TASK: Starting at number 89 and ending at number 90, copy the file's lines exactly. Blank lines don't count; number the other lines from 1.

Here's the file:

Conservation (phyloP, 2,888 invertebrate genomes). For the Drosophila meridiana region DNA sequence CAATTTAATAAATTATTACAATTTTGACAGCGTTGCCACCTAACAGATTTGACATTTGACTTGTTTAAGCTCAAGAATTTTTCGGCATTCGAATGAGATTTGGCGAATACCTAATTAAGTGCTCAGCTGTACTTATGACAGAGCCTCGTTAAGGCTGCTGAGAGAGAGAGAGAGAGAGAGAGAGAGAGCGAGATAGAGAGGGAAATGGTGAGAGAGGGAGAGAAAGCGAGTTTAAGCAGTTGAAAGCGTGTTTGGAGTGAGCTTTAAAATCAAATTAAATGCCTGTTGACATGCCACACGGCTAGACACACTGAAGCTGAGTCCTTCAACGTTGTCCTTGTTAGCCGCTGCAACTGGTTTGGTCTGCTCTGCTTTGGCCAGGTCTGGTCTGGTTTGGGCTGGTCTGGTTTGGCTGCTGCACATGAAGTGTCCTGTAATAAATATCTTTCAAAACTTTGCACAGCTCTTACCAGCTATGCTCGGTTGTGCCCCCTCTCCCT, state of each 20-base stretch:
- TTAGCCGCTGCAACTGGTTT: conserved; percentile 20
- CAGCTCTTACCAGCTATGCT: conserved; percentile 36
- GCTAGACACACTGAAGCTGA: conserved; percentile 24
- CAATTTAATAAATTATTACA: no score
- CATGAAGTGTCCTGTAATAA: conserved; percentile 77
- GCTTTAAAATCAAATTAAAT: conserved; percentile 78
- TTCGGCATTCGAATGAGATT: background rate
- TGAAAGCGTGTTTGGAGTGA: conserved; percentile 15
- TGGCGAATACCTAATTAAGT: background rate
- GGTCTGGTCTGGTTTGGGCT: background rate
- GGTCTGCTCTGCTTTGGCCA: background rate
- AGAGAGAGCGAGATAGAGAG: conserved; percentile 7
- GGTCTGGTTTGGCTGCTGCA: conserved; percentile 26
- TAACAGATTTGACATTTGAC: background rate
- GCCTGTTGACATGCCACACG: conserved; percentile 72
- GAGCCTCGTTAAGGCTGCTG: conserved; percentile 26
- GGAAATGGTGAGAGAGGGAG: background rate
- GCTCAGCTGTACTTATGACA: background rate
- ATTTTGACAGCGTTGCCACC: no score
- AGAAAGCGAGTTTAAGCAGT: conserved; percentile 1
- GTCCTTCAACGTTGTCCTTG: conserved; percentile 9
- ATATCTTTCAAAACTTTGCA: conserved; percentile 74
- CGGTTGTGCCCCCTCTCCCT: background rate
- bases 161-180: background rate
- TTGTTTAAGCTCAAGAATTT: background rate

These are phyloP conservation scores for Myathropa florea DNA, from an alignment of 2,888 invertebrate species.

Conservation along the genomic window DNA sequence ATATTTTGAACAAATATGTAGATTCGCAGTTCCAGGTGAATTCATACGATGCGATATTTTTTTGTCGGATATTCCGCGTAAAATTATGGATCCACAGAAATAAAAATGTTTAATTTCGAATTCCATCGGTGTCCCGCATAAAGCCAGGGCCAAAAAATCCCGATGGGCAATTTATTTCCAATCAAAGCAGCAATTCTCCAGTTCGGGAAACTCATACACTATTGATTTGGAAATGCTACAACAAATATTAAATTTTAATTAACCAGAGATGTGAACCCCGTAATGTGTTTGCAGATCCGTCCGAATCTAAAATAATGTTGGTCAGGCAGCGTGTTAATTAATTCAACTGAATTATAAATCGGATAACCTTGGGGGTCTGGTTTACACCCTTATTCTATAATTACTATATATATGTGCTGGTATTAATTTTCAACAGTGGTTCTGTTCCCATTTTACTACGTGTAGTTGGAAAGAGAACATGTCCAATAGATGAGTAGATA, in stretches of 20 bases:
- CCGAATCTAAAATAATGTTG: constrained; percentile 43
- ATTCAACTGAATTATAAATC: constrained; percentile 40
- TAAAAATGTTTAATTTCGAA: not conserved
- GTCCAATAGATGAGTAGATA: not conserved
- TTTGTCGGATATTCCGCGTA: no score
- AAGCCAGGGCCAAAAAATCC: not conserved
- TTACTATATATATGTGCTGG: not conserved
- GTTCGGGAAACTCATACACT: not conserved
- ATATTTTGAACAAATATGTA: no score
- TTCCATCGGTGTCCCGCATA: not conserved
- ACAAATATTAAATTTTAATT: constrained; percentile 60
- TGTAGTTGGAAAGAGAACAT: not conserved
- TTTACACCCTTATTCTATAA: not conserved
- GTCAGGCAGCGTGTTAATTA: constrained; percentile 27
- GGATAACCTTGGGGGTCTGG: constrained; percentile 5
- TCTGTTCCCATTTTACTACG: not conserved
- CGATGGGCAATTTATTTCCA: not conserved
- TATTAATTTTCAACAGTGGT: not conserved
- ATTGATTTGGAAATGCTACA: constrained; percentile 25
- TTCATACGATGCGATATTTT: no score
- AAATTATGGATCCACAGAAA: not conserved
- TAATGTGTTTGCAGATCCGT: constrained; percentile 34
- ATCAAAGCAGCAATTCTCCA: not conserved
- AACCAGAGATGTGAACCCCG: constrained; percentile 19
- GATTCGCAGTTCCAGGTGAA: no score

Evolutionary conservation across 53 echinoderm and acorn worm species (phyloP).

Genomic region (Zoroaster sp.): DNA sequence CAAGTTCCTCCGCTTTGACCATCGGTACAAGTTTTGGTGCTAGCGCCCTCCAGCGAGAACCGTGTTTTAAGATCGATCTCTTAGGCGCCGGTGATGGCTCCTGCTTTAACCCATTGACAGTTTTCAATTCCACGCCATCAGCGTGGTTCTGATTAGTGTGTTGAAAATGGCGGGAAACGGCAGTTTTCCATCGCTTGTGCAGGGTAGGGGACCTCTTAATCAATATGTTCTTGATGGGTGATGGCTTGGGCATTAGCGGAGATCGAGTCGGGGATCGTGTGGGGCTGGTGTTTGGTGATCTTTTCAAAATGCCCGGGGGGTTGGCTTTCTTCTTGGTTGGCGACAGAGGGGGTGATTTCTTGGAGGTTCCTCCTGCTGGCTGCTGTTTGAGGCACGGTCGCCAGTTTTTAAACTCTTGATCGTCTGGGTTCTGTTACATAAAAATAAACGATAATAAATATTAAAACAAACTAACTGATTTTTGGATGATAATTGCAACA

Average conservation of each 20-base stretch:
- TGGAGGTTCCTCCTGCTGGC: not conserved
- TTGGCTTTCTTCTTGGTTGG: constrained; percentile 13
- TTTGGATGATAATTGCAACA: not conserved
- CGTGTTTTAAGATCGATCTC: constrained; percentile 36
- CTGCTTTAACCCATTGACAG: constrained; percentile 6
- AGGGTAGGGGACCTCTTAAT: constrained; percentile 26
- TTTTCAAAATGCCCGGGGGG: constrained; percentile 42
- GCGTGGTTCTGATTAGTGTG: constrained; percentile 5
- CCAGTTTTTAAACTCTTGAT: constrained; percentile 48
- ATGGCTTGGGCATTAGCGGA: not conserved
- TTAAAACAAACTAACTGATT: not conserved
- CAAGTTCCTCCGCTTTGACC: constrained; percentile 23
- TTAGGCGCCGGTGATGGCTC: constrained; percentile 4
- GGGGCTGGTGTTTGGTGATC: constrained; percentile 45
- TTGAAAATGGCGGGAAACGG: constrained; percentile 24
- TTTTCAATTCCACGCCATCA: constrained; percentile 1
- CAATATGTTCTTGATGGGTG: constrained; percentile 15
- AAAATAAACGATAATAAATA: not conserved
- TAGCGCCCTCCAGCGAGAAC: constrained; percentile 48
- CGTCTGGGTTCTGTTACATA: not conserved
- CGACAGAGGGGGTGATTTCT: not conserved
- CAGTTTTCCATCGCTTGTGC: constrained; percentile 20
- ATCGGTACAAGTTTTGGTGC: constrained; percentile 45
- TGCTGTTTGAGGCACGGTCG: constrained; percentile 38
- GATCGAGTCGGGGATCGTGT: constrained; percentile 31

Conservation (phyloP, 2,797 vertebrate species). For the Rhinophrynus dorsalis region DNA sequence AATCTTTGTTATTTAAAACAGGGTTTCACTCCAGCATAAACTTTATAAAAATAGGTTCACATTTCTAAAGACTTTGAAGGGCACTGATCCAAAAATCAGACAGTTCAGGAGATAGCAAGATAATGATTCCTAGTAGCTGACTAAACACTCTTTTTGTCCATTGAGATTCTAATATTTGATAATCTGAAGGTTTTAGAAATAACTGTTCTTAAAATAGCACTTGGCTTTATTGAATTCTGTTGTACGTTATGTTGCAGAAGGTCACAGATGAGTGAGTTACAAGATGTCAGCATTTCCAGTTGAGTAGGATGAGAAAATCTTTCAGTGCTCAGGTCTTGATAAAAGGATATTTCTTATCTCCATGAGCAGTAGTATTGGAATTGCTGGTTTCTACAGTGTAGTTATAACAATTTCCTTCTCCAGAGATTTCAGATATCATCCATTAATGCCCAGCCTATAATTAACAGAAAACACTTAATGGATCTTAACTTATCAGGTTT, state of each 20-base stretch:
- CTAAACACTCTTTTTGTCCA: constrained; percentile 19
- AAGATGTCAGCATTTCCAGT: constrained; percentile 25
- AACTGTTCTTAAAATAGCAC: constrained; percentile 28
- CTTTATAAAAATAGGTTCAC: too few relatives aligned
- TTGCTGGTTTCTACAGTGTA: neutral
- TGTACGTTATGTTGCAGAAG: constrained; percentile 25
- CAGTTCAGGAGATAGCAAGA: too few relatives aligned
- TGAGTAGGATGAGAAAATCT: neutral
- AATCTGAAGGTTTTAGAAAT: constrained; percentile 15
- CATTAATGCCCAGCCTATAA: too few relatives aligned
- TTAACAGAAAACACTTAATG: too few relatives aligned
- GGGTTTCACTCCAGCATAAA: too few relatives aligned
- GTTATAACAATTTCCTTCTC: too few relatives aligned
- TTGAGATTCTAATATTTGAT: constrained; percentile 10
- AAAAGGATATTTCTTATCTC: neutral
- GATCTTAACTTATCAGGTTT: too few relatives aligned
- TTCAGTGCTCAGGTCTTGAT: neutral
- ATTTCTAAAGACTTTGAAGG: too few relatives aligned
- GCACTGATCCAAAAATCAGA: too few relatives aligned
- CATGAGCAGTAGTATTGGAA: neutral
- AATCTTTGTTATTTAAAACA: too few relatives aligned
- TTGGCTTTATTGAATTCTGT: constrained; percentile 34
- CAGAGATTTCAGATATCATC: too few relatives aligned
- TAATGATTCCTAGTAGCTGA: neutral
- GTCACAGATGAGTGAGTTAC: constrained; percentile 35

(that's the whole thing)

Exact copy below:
- CAGTTCAGGAGATAGCAAGA: too few relatives aligned
- TGAGTAGGATGAGAAAATCT: neutral